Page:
THE TROUBLED relationship between Shetland Islands Council and Shetland Charitable Trust has reached a low ebb after five councillors walked out of a trust meeting on Thursday morning.
Trustees met to agree a £9.85 million budget for 2015/16 – nearly £800,000 down on what it spent in 2014/15. But after a delayed start due to technical problems, proceedings in Room 10 at Islesburgh swiftly descended into farce.
Twenty four hours earlier, trust management had issued legal advice stating councillor-trustees must not participate in a decision on whether to cut funding towards Shetland’s rural care homes by £83,500.
They were deemed to have a conflict of interest because the money will go directly towards running council care homes.
SIC convener Malcolm Bell – now understood to be seriously considering resigning from the trust – said it “opened a can of worms”. He pointed out that virtually every SCT decision could have some sort of knock-on impact for the council.
Several councillor-trustees had indicated opposition to the cut, which was in line with a previous trust decision to make a 25 per cent cut in planned maintenance for the organisations it funds.
After they walked out it left the bare minimum of six trustees who must be present for SCT meetings to be quorate. At least three must be appointed trustees, but there is no requirement for any of the other three to be councillor-trustees.
One of the appointed trustees, Stephen Morgan, is also interim executive manager at SIC social work but – surprisingly to some observers – legal advice stated it was legitimate for him to take part in a decision councillors were barred from.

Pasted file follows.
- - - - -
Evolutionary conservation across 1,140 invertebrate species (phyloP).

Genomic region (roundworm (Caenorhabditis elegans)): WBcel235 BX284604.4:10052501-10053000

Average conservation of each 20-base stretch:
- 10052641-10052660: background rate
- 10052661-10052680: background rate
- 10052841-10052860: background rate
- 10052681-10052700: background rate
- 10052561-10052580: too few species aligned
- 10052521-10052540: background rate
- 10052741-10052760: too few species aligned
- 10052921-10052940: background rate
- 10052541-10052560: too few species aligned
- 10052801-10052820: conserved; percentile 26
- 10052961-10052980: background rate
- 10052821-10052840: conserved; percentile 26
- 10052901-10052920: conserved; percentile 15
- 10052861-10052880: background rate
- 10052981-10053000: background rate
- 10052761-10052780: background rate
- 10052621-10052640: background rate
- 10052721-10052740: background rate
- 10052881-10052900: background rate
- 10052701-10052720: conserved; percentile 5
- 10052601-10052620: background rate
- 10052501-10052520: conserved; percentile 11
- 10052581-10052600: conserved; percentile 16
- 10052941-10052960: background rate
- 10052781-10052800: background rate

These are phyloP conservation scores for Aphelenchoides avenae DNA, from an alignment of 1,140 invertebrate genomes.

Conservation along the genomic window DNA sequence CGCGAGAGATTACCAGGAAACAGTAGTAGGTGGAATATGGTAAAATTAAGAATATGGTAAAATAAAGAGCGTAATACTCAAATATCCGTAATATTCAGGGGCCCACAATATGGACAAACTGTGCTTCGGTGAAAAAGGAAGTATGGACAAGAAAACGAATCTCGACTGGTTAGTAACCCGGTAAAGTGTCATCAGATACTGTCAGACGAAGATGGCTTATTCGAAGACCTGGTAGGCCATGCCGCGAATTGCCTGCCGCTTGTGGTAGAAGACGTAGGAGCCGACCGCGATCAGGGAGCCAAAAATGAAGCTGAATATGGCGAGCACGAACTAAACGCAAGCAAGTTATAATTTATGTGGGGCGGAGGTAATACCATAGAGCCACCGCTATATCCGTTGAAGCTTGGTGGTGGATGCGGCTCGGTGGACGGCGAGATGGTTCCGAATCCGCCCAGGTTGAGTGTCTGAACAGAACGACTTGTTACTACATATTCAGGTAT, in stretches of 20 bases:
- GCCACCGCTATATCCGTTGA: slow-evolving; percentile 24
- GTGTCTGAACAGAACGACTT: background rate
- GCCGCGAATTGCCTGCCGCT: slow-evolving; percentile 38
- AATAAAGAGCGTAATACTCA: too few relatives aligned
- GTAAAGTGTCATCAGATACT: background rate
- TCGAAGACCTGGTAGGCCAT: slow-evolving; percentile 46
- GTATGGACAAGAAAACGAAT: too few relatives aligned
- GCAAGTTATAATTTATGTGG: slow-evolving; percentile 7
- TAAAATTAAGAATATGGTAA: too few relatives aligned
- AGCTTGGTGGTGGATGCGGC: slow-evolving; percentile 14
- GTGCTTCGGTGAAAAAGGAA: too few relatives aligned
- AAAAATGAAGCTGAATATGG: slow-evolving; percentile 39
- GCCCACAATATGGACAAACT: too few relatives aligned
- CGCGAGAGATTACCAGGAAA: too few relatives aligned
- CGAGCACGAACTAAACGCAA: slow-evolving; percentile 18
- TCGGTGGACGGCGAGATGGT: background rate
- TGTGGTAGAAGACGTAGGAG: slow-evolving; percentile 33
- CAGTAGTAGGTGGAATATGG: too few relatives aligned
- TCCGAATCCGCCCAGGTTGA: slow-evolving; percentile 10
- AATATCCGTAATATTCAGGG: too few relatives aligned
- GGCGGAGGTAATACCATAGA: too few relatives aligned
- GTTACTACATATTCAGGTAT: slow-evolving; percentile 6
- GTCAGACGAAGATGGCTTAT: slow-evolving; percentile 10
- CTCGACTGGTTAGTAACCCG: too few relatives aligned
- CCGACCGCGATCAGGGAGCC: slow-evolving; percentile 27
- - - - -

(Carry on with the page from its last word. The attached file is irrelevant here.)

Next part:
Morgan said that, while he faced no conflict of interest, for the sake of perception he would not vote and “probably” wouldn’t take part in discussions on rural care home funding.
Bell, one of the councillor-trustees, made crystal clear his view that it was improper for Morgan to take part, describing him as “quorum fodder” and saying he admired the “whipping arrangement” the trust had undertaken to ensure enough people were present for the meeting to proceed.
He said: “I don’t know how he [Morgan] can receive, as an employee of the department concerned, advice that it’s okay for him to stay in and take part.”
Bell referred to an SIC-SCT partnership signed in 2010 regarding the rural care model, and said Turcan Connell’s legal advice “raises serious implications for the future involvement of councillor-trustees on this trust”.
The upshot was that Bell walked out and did not return for the rest of the meeting. He was joined by councillor-trustees Allison Duncan, Robert Henderson, Andrea Manson and Amanda Westlake.